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Information Right – you may require us to provide a more detailed explanation of how we collect, process and use your personal information.
Personal Data Access Right – you may require us to provide an electronic copy of your data free of charge.
Personal Data Correction Right – you may require us to correct your personal information as held by us.
Personal Data Erasure Right – you may require us to permanently erase the personal data that we hold about you.
Data Processing Restriction Right – you may require us to stop using your data for particular purposes such as mailing or profiling.
Data Processing Objection Right – you may require us to suspend using your data if for example it is incorrect or you simply wish to withdraw your consent.
Data Portability Right – you may require us electronically to transfer your personal information to another supplier, for example to facilitate switching.
Automated Decision-Making Right – you may require us not to make decisions about you relying solely only on a computer decision.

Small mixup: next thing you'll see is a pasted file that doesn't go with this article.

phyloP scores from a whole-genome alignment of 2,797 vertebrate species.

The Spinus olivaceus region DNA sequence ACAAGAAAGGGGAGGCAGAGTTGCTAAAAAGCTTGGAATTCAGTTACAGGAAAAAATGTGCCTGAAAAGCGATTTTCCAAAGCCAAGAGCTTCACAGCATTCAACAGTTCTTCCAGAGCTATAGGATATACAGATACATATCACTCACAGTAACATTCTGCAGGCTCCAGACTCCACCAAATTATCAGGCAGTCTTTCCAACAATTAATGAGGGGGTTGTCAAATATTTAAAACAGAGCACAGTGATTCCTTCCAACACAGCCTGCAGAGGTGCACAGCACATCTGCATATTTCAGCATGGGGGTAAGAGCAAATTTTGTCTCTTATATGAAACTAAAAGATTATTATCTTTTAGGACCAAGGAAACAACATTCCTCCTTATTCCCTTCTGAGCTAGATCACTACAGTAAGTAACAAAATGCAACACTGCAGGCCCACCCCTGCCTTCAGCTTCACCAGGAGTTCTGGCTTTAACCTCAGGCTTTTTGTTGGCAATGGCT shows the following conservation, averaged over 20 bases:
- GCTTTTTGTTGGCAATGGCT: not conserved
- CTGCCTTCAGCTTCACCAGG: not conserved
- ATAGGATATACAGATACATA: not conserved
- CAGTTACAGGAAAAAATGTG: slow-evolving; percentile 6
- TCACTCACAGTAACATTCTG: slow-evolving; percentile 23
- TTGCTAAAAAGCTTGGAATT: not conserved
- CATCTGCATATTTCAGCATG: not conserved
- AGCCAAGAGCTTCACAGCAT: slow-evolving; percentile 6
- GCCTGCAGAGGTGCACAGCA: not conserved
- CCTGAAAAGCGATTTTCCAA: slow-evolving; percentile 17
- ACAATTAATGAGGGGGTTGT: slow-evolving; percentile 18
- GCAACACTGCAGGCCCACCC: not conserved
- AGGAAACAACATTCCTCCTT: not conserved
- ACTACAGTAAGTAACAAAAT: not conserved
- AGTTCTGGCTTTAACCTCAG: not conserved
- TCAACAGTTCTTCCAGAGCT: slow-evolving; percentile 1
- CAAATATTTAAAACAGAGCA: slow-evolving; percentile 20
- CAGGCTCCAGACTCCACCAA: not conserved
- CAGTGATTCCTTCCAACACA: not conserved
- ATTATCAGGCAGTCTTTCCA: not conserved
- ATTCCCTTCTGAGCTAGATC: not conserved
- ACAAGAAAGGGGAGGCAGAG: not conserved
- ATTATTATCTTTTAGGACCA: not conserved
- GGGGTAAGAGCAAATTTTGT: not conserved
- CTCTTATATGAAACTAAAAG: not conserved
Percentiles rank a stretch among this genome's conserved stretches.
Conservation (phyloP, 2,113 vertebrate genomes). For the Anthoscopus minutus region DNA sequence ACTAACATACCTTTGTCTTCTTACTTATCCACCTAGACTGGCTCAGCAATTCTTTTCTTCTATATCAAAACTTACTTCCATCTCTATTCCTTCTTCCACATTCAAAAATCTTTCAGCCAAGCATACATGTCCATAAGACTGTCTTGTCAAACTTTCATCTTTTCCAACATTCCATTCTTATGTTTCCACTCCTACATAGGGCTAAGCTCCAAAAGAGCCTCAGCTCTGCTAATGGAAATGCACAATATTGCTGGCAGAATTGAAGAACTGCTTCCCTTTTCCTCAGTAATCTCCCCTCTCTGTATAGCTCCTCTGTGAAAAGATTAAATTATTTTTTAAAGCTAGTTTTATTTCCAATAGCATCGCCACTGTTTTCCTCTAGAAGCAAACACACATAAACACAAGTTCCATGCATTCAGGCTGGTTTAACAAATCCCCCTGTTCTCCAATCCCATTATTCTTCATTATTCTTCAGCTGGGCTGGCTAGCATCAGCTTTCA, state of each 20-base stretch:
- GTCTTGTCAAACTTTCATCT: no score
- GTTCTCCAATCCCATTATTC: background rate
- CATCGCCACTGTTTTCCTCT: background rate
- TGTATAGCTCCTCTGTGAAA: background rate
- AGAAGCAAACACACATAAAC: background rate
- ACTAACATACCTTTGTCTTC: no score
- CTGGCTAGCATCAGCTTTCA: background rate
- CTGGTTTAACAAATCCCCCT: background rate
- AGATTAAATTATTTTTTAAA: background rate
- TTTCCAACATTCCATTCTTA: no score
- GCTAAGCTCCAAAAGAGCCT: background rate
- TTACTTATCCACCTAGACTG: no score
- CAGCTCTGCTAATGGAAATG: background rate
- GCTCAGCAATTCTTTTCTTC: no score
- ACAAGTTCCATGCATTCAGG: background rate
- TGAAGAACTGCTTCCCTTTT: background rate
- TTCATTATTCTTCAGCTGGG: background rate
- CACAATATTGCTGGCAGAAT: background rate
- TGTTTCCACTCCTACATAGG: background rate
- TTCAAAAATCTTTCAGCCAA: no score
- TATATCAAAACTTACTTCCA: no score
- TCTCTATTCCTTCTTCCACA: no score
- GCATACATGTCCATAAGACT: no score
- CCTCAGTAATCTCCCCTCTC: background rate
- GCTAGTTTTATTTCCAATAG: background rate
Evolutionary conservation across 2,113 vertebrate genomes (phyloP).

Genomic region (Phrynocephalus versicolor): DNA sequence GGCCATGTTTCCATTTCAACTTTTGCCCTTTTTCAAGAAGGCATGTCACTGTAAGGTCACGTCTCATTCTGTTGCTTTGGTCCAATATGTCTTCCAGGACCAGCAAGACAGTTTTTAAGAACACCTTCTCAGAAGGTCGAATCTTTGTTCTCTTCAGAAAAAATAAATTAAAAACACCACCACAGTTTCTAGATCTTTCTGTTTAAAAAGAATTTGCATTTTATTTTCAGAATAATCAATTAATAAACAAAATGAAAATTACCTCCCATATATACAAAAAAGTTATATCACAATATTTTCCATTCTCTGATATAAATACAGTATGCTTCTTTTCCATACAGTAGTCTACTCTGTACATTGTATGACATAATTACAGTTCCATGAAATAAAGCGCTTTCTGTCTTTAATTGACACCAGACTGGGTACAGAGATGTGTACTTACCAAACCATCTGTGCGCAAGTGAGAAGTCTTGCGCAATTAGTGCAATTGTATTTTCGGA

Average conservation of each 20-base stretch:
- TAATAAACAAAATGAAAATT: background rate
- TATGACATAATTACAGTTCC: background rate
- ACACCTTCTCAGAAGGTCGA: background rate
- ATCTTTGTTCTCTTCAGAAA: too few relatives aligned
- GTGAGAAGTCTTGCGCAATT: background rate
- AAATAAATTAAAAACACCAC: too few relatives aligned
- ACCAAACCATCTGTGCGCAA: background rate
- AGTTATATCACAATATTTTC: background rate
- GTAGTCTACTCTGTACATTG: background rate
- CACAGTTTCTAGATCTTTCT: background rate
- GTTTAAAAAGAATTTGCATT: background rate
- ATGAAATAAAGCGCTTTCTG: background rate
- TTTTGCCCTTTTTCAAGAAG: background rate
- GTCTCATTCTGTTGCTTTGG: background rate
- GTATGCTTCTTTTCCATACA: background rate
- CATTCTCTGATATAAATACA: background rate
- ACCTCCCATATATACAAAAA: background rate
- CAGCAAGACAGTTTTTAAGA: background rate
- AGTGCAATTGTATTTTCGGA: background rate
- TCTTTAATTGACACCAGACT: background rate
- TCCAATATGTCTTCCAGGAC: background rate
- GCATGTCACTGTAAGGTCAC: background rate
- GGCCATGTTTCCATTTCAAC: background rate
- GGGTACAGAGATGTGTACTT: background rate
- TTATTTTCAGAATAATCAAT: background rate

Breach Notification Right – if in the unlikely event there occurs a breach of security which is likely to result in a high risk to your rights as a data subject, we must inform you without undue delay.
Rights aside, if you have a change of heart and do not wish us to pass your information to potential suppliers or another introducing company please let us know immediately by email or, should we call you, during our phone conversation and we will remove your information from our and their systems.
You are not bound to enter into a contract with any supplier that provides a quotation to you and can unsubscribe from any communications related to your enquiry from them or us at any time.
If you have any questions, please email email@example.com.
Your electronic information means information relating to you, which may or may not be capable alone or with other information of identifying you of the kinds illustrated by what follows in this section. Your electronic information is obtained by us in by: (A) the use of cookie devices lodged within your computer (B) information disclosed by your browser and (C) features of your computer recognised and “remembered” by ours.